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Installing Array Studio

Introduction update

Array Studio provides an integrated environment for analyzing and visualizing high dimensional data. It is convenient for organizing and visualizing data with its Solution Explorer, which organizes each project into two main sections ( -Omic data and Table data), as well as different folders: QC, Inference, List, Cluster, Text, Attachments and other categories. Multiple projects can be opened simultaneously in the Solution Explorer, and data can be shared among projects. Each view is controlled by a View Controller, which performs view customization, applies filtering, and displays legends. Furthermore, its interactive visualization technique provides the details of data with the Details Window and the Web Details On-Demand.

This section will cover installation of Array Studio. The next section will cover downloading of the data and chip normalization. In the process, the user will become familiar with some of the features of the Workflow Window and Solution Explorer, as well as getting acquainted with the TableView in Array Studio.

Prerequisites and installation of Array Studio

While Array Studio does not have any specific requirements for memory or processor speed, the following are suggested for successfully finishing this tutorial:

  • 2.0GHz 32-bit (x86) or 64-bit (x64) processor

  • 512MB of RAM (1GB recommended)

    • 2GB of RAM for ExonArray, SNP/Genotyping, and CNV analysis
  • 2GB hard drive (4GB recommended)

  • 800*600 display resolution (1024*768 recommended)

To install Array Studio, (in Internet Explorer) proceed to link


Click Install to install Array Studio Launcher.


  • The version number listed here is for Array Studio Launcher, not the Array Studio program. Array Studio Launcher is a tool to download Array Studio online.

  • If you have not previously installed the .NET Framework Version 3.5 on your machine, the website will prompt you to do so.

The next time you would like to access Array Studio, you can double click the Array Studio Launcher icon file that was automatically created on your desktop (and in the start menu). Alternatively, you can go to the same website (you can easily bookmark the page) and click the Install button again. If the Array Studio has been updated since your last use, the software will automatically update itself before launching. In other words, you will be able to immediately access the software. Note: Bioinformatics is a fast evolving field. We are developing new analysis functions and options every day. The latest version is updated frequently.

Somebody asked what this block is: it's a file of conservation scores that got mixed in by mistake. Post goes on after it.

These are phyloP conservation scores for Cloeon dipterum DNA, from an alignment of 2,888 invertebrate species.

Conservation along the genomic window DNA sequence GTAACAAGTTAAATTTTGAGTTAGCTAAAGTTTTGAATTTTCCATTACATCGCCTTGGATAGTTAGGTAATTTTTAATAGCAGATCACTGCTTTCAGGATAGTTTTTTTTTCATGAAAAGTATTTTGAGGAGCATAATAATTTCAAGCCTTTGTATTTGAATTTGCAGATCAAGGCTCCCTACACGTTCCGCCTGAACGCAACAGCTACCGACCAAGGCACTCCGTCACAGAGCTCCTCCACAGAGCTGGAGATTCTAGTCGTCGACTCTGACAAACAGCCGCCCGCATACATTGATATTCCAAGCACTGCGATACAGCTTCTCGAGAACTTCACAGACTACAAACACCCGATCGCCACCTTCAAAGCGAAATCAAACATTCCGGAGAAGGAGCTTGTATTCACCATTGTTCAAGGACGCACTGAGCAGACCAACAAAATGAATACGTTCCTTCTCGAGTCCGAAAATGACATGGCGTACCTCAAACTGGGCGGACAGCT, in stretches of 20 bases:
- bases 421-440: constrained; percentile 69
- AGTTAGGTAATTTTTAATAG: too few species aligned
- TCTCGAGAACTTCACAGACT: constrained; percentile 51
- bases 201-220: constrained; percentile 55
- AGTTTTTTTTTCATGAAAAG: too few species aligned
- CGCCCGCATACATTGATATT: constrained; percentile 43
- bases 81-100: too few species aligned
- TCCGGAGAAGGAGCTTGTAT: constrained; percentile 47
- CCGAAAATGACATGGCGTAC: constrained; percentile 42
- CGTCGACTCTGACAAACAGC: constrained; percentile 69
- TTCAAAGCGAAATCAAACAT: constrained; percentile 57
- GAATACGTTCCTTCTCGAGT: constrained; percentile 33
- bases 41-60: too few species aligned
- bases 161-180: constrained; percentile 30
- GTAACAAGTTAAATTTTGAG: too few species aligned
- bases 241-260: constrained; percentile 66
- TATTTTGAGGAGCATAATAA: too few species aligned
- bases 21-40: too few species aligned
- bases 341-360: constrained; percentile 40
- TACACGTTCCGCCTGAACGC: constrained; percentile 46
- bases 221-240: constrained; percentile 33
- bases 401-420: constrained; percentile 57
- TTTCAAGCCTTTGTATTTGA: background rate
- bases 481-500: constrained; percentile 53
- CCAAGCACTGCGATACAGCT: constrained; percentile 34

If the installation of the .NET Framework 3.5 is required, a dialog box will appear with a security warning after installing .NET Framework. Click Run again to proceed and the application will install. Next time you use Array Studio, you can easily launch the program by just clicking the Run button.


Microarray Data and other Data types

In Bioinformatics research, there are many different data sources such as microarray, sequence data, CNV data, etc. In Array Studio, we divide genetic data into two groups: One is called -Omic data, which is basically a data matrix with annotation for both columns (sample information) and rows (gene/probe set/transcript information), and NGS data, which contains reads data. Microarray data is a standard example of -Omic data.

We have provided additional tutorials to analyze the multiple types of data that users may obtain, but in this tutorial we will focus on microarray data. Microarray data can be further categorized into many sub-classes according to the chip or platform. It is also important to know that many methods mentioned in this tutorial can also be applied to other -Omic data, such as RNAseq quantification data. For example, when users load RNAseq data as NGS data, Array Studio provides modules to compute gene/transcription quantification, which is also stored as -Omic data. It shares the same views as microarray data, and users can apply many methods mentioned in this tutorial to such -Omic data. Therefore, we recommend all users begin with this microarray tutorial to understand the basics of how to analyze -Omic data in Array Studio before exploring other tutorials.